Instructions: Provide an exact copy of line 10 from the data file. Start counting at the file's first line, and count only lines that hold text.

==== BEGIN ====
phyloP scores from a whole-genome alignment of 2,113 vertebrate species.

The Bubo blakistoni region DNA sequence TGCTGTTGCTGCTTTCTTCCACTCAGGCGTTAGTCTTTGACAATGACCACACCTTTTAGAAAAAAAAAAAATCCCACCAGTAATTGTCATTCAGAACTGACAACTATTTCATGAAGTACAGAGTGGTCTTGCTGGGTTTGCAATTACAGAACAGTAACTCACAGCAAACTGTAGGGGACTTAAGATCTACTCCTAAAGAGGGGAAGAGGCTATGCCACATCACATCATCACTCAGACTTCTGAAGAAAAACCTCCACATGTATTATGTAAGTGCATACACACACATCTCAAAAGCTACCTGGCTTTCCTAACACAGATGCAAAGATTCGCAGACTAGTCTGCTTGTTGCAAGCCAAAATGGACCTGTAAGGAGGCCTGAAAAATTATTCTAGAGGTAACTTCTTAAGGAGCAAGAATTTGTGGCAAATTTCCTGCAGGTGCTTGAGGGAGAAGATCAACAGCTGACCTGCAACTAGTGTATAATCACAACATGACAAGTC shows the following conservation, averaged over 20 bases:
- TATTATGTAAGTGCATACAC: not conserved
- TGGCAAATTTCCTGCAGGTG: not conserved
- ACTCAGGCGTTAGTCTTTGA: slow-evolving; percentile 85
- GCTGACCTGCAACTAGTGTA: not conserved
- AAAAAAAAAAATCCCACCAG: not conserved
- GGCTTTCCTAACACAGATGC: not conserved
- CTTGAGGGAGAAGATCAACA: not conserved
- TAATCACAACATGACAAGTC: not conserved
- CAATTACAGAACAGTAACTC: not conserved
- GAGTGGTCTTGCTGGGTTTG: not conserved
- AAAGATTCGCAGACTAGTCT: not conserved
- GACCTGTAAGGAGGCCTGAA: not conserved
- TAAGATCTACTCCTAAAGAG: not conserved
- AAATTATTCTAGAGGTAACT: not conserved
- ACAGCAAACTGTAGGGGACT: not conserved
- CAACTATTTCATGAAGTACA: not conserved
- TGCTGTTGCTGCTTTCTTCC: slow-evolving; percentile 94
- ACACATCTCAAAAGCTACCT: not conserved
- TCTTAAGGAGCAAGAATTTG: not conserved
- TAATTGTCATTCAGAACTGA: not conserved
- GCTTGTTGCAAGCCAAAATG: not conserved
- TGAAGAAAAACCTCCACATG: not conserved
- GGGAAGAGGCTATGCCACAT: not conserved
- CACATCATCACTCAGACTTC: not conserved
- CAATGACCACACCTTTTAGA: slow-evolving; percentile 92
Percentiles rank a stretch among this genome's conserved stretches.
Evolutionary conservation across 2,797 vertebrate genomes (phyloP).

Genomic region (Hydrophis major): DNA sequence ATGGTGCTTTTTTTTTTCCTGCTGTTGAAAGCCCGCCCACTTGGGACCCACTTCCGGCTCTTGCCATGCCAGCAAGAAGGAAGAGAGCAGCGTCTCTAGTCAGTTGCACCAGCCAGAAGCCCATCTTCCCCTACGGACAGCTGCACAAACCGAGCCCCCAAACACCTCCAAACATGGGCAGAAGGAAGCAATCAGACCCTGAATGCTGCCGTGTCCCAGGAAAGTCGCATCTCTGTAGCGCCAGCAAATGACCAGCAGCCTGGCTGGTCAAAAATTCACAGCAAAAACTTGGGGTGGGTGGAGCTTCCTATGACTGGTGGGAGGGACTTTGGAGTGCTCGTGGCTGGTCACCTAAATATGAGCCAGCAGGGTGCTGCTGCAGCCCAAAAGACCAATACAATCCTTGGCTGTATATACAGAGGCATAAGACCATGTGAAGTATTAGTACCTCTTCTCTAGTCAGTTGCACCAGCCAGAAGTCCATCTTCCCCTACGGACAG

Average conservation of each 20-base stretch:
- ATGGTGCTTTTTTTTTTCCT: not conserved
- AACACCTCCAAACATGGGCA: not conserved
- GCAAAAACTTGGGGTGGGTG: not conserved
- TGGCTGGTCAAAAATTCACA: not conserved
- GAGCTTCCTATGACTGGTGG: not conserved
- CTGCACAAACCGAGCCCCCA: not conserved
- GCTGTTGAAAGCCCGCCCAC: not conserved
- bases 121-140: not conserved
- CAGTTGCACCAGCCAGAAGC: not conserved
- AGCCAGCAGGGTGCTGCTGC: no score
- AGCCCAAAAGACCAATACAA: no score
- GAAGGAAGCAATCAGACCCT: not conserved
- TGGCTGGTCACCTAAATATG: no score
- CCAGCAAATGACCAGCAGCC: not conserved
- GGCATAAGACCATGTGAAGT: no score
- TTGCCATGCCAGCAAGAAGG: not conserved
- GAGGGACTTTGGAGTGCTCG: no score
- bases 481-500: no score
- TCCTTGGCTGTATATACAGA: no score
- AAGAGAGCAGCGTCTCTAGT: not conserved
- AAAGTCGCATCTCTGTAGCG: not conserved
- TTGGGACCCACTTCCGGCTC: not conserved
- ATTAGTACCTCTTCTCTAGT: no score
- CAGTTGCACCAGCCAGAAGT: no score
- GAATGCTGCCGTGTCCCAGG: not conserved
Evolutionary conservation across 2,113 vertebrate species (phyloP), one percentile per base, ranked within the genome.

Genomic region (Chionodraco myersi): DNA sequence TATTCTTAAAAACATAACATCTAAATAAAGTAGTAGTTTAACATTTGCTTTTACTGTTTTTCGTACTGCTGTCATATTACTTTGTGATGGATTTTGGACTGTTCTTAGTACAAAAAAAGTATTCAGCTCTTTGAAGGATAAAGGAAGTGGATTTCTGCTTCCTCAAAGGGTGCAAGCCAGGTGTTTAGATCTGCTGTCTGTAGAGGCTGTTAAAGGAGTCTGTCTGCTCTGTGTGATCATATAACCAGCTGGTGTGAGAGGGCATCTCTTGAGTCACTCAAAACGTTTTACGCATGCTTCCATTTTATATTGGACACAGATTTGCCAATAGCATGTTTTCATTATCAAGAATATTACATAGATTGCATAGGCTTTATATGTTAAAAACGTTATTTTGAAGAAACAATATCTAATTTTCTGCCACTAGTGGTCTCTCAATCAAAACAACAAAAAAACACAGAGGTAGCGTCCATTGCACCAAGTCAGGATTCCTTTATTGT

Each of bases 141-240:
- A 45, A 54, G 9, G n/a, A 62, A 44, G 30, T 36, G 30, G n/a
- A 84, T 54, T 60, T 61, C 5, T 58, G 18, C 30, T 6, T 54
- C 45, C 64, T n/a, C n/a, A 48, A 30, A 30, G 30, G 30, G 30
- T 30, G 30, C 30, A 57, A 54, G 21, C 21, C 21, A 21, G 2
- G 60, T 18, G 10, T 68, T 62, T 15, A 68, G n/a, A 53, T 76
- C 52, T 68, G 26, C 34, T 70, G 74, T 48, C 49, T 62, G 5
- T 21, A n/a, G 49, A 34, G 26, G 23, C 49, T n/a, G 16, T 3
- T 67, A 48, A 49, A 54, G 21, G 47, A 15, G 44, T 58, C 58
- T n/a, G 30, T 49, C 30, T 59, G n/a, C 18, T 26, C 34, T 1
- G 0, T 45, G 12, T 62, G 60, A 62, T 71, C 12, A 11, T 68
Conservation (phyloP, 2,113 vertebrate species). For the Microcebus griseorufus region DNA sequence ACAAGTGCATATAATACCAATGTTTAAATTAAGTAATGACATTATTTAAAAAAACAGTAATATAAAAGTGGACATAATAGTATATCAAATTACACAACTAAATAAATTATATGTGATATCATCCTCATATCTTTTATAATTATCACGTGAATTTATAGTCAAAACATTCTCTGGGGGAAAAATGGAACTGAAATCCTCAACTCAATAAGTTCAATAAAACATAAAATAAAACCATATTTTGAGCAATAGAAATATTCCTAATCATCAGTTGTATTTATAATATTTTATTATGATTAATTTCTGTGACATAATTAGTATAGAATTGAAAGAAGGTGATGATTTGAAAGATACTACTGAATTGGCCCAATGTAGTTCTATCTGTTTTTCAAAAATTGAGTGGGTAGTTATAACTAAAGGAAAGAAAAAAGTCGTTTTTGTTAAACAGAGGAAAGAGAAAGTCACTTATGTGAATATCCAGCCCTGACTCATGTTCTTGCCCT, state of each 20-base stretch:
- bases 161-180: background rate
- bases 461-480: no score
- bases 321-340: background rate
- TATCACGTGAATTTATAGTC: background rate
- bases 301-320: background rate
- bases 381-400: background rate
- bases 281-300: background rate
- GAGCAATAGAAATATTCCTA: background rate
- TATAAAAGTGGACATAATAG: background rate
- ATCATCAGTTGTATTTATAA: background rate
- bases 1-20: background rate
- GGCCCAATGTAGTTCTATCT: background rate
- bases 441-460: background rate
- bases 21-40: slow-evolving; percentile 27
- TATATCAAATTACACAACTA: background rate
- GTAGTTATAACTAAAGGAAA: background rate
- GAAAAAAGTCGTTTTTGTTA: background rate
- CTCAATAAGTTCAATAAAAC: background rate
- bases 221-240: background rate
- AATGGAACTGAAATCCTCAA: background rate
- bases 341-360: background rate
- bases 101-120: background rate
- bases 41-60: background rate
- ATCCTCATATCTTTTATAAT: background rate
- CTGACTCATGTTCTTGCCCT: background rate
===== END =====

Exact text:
- TAATCACAACATGACAAGTC: not conserved